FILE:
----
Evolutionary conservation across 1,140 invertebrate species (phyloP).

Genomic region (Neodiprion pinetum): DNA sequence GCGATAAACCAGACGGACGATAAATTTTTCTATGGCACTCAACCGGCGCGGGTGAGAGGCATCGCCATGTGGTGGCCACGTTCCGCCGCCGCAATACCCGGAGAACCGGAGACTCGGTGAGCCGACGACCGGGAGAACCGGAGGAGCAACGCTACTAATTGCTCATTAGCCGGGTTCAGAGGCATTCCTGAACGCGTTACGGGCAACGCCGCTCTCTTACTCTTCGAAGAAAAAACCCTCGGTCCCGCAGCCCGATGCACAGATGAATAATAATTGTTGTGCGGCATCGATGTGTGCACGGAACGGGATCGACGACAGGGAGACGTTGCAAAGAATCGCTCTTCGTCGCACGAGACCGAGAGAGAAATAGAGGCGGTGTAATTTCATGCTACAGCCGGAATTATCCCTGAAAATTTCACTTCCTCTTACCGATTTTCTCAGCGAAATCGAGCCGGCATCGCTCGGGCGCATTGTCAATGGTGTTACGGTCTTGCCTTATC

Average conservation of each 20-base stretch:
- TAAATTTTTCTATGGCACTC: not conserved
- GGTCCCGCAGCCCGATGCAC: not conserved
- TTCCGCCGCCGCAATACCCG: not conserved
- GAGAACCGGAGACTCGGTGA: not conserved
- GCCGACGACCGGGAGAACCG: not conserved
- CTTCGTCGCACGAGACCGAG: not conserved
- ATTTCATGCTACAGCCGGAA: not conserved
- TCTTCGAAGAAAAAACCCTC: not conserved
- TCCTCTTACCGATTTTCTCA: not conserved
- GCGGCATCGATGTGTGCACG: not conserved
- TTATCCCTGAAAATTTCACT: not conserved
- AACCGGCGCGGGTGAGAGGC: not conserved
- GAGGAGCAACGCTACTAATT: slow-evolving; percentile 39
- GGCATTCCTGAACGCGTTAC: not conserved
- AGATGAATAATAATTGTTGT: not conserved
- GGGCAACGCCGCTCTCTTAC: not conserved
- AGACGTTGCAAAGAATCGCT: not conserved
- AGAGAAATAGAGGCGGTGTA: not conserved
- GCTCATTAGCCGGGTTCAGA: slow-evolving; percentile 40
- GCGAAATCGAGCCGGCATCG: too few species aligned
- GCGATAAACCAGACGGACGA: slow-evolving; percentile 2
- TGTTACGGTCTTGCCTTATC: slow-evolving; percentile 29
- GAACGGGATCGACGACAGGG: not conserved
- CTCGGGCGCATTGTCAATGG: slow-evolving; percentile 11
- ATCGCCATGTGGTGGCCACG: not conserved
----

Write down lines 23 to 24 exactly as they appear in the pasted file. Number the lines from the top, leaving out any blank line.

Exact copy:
- GCGAAATCGAGCCGGCATCG: too few species aligned
- GCGATAAACCAGACGGACGA: slow-evolving; percentile 2